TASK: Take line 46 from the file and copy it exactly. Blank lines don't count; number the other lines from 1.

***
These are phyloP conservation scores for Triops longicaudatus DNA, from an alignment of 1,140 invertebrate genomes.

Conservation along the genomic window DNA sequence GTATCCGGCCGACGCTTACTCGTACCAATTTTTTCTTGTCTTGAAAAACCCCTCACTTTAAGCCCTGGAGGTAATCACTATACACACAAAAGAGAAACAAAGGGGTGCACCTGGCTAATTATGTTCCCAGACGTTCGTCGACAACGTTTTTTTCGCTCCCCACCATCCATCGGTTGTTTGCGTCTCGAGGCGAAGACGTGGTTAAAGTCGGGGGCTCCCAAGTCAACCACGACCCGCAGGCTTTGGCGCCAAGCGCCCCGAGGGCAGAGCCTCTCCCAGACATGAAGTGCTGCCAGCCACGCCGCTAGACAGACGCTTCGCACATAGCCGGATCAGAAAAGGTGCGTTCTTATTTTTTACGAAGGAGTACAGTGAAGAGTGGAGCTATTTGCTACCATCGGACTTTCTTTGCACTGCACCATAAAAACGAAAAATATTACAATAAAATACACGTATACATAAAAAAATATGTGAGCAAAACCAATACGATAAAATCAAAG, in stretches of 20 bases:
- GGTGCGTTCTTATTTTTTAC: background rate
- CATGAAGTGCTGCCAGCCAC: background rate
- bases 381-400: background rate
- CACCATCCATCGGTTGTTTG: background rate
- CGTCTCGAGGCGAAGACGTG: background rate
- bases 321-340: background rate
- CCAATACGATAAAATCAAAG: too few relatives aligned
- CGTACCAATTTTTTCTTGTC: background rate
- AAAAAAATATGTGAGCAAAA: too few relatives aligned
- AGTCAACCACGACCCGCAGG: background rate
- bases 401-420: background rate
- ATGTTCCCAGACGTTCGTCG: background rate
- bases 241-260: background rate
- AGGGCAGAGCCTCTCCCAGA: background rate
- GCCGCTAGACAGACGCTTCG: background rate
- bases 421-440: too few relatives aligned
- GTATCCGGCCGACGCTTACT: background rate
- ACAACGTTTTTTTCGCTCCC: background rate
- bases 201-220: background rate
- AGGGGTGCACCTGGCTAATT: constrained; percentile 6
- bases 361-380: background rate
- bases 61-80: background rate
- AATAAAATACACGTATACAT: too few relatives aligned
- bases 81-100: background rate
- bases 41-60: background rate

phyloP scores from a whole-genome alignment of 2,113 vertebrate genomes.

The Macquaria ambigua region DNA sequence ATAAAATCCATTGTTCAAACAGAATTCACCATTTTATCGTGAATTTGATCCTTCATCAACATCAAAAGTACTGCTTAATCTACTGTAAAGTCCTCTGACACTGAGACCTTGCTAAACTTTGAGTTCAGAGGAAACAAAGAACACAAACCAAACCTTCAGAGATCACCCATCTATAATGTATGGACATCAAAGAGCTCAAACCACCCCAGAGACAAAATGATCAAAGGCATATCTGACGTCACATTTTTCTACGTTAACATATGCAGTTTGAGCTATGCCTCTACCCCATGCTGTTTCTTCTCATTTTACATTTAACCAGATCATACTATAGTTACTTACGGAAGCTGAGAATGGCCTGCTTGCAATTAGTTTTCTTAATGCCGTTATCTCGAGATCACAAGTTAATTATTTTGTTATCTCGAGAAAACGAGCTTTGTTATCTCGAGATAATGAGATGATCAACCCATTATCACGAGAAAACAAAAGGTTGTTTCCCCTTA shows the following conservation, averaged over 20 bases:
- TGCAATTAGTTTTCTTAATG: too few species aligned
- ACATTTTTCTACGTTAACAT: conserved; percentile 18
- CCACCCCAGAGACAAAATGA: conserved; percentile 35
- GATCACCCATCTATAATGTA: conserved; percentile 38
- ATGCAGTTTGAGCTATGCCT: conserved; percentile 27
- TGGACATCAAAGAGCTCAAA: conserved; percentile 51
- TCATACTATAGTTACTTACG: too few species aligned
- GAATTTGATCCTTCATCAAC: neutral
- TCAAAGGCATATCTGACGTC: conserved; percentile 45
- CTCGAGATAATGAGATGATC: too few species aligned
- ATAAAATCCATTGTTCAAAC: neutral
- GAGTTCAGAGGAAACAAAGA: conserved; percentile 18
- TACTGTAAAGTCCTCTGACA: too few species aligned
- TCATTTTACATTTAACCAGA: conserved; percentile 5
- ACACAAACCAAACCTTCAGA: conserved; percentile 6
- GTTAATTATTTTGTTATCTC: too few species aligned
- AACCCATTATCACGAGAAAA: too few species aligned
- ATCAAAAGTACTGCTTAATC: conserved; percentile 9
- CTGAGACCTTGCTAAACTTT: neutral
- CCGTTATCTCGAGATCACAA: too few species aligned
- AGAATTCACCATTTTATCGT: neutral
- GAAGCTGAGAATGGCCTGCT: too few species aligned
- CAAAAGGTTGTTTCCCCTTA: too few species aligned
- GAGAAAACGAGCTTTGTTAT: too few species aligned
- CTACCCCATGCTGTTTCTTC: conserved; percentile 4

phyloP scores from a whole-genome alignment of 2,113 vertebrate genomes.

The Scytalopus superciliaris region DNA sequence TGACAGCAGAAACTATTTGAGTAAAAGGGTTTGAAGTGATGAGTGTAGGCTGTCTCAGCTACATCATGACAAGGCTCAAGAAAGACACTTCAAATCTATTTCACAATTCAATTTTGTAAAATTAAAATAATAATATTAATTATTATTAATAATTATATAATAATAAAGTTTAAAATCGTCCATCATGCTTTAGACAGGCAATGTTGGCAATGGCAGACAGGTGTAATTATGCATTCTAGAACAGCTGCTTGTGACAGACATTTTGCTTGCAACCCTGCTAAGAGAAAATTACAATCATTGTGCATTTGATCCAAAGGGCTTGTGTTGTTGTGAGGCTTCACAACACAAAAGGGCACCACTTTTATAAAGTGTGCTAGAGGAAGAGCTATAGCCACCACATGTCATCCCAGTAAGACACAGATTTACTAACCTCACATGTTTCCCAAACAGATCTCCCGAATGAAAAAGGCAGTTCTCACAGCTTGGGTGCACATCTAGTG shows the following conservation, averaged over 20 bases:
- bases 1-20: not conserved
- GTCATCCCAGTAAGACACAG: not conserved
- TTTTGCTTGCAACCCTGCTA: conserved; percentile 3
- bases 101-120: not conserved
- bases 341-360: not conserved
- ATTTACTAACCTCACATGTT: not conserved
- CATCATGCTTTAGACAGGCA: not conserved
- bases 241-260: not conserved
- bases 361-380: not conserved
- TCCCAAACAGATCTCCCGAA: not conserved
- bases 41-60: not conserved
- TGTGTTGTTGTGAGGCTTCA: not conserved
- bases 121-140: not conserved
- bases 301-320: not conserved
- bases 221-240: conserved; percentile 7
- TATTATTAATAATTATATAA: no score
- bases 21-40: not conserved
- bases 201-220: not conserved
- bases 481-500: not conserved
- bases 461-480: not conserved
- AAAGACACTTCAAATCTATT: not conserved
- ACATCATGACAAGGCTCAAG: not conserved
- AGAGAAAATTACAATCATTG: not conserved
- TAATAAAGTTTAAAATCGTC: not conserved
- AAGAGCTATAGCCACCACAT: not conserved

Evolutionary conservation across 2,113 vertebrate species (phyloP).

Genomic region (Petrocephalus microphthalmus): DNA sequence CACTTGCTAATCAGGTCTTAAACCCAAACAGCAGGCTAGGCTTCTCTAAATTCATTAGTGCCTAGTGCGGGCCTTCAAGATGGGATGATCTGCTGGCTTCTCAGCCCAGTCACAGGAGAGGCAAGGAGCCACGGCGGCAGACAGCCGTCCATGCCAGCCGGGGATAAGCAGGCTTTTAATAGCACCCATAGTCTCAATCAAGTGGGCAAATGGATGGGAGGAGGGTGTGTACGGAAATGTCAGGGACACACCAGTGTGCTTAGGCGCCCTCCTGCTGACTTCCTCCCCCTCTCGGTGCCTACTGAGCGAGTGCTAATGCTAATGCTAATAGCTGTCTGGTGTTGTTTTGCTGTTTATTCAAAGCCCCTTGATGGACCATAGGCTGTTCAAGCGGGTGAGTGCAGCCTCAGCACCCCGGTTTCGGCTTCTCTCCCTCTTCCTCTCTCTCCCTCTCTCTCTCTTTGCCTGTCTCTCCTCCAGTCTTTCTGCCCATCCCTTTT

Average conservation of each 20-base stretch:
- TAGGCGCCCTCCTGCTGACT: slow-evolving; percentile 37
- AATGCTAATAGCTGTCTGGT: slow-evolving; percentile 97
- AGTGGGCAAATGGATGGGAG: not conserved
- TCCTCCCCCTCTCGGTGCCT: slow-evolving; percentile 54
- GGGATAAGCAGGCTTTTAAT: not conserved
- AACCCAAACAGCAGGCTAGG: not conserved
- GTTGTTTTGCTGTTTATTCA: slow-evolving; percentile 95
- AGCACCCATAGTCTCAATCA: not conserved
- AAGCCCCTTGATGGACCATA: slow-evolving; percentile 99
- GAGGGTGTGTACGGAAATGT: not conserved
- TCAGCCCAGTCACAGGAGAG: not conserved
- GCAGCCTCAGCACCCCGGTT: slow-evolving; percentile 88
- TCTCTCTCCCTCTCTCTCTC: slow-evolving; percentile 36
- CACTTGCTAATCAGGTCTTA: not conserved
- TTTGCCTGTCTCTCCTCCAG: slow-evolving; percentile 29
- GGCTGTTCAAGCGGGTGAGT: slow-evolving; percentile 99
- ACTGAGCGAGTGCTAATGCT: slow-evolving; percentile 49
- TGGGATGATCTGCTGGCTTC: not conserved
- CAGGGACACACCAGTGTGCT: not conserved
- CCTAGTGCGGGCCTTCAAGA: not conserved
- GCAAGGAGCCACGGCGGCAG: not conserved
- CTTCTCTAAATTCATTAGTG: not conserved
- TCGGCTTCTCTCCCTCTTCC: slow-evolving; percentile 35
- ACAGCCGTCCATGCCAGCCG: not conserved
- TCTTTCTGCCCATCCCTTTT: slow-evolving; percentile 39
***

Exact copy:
- AACCCATTATCACGAGAAAA: too few species aligned